talking to one of the other kids
during recess about "the new girl
with the big nose." She's also the
friend who advised me, 13 years
later, not to get a nose ring (I got
one anyway).
I was never really insecure
about anything in elementary
school aside from constantly
wondering if my patchwork jeans
looked good with my bubble shirt
(note to past-self: be wary of any-
thing that is "one size fits all").
And I certainly never thought
of any part of my body as being
out-of-the-ordinary. But as that
certain facial appendage gar-
nered attention, I started to see
its flaws; the bump, that balloon-
ing. Plus the fact that it was on my
face, impossible to conceal, didn't
help.
Confused, I started to inquire.
"Is my nose really that big?" I
would go on to ask friends and
family more than once. My mom
would always reassure me with
"everyone in this family has a big
nose" and friends would attempt
to do the same by telling me I
would grow into it, as if they were
talking to a pubescent boy about
church slacks.
Growing up as a very single
but very eager teenager, I won-
dered if my nose would ever cause

problems with potential suitors.
Not necessarily that the size of
my nose would drive boys away,
but rather, that it would physical-
ly get in the way of any romantic
prospects. I concluded that guys
with noses equal to or greater in
size to my own were probably off
limits, as I imagined that making
out takes on a new level of diffi-
culty if your lips can never meet.
Fortunately, my assumption
has been proven incorrect (and
a little melodramatic) - but that
doesn't mean the relationship
between me, boys and my nose
has been smooth sailing.
Recently, to the sheer delight
of a teenage me, I was making
out with my boyfriend, nose as
out of the way as it could be. I'd
been getting over a sinus infec-
tion and noticed that things were
... damper than usual. But being
the noble and dignified woman I
am, I marched on.
I could feel the snot increase
at a concerning pace. My boy-
friend started to pull away, and I
went on the defensive.
"I'm snotty, OK! Sorry!" I
admitted.
"No, Erika, you're bleeding!"
This actually made more
sense. Another joy my nose has
brought to me over the course
of my life has been frequent and
occasionally violent nosebleeds.
With a big nose comes big respon-
sibility - and big amounts of tis-
sues and blood loss. Credit for

this one goes, once again, to Dave
Harwood.
I can essentially track my
life's milestones through the
times my nose has encountered
bloodshed: middle school play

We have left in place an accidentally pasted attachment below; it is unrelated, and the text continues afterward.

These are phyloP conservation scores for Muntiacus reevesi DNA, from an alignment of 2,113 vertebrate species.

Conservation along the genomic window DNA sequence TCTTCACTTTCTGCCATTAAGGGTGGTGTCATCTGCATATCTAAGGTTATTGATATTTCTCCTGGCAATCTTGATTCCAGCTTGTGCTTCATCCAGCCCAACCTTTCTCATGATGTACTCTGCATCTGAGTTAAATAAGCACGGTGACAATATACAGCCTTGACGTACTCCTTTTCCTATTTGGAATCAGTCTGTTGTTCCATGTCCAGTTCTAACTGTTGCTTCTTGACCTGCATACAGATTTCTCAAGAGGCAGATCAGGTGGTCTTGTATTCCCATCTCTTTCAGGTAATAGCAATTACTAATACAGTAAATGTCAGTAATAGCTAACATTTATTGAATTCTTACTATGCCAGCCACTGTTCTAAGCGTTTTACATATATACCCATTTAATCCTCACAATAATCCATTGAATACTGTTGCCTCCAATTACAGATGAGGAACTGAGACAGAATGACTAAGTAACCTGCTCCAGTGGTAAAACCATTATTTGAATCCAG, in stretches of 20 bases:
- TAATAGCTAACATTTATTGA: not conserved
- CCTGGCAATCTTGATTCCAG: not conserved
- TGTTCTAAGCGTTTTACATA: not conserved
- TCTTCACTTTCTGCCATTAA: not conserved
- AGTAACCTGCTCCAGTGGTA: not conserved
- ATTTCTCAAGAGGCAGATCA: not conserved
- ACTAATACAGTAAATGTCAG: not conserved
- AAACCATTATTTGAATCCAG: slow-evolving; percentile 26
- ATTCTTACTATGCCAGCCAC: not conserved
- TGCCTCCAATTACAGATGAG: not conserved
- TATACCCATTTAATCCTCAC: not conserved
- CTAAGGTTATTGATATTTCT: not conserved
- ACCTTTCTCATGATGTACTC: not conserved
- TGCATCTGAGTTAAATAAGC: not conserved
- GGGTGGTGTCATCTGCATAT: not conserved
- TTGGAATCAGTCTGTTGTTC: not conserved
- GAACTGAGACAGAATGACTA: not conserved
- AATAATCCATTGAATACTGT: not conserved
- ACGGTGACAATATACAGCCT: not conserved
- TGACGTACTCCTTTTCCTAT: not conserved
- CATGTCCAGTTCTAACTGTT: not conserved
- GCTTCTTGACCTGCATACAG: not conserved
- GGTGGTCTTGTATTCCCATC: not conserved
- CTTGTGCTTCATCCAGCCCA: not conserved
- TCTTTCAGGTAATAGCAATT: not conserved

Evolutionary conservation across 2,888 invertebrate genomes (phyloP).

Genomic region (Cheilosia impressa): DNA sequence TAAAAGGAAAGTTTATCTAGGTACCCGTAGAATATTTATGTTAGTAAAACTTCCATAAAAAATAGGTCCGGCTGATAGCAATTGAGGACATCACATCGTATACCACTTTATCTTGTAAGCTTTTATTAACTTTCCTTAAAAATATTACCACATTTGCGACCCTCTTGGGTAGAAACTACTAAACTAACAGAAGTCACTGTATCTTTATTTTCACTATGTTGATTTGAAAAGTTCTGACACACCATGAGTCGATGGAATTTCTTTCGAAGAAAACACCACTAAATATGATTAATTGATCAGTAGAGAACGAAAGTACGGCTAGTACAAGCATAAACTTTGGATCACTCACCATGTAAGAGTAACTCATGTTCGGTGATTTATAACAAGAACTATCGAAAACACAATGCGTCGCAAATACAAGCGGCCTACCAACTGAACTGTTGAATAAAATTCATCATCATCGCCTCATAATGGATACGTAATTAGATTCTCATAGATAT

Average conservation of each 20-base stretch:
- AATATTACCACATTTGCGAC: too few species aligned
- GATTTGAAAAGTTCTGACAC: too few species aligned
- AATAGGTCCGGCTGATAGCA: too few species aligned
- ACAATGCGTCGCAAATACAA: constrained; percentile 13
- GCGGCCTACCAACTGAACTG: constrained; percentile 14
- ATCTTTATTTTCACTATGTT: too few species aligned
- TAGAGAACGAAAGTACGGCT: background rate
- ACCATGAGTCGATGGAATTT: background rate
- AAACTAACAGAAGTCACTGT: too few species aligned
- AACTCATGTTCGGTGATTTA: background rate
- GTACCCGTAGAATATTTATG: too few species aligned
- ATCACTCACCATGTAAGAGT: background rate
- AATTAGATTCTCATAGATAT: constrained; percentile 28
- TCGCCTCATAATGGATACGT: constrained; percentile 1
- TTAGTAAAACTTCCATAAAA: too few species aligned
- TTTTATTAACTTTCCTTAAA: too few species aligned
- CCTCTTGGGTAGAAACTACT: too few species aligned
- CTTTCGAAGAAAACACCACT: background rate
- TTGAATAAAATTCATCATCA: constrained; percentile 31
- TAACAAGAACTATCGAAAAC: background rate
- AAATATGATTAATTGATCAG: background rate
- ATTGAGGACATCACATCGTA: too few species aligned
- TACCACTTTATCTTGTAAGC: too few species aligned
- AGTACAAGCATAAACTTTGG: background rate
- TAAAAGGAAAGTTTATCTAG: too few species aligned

practice, my first day of high
school, one of my first college lec-
tures and most recently, macking
on my boyfriend.
I shot up, grabbed a tissue
and bolted toward the mirror. In
short, blood was everywhere; my
cheek, my forehead, my chest, my
hands (literally and figuratively)
were all covered. My boyfriend
suffered a similar fate as my gross
nose-blood was all over his face
as well.
"You bled in my mouth!" he
told me.
A modern-day blood oath,
united in romance.
I checked the pillowcases and
sheets to make sure they were
stain-free and as luck would have
it, they were. I sat on a chair and
"tweaked the beak" as my mom
always urged me to do in these
situations, pinching the bridge of
my nose to slow down the flow of
blood. And sure enough, my nose
was back to normal in a short
while - as normal as my nose can
be anyway.
I've heard people talk about
their noses a lot during my 21
years on this planet - maybe
because they're the cause of a
universal insecurity or maybe
mine is just a good conversation

starter. During these discussion
I've listened to an unsettling
amount of people talk about how
much they wish they could just
get a nose job - a simple solu-
tion to fix a little bump, or shave
it down a bit. I've never been able
to join in on the conversation.
Because for as much trouble as
one very small (but slightly larg-
er than normal) part of my body
has caused me, it's been pretty
crucial to my development as a
human being.
Thanks to my nose, I've
learned to have a sense of humor
about things, and to admire some
of my physical quirks (aside from
that weird bump on my head that
I'm pretty sure is harboring some
shit). I now have a million stories
to fall back on at parties when I'm
feeling too shy to just hop in on
the conversation; from the time
I gushed blood on my boyfriend,
to that time when my old col-
lege friends made a video for me
before I transferred to Michigan,
titled "Behind The Nose," featur-
ing more than enough embar-
rassing pictures and videos of my
time at Illinois.
Everyone has the right to
change what they want about
themselves, and I'm definitely
not here to tell people otherwise.
But I'll take an extra large pro-
trusion on my face (and probably
an iron deficiency) if it means I
can have a little bit of character
and some outrageous memories.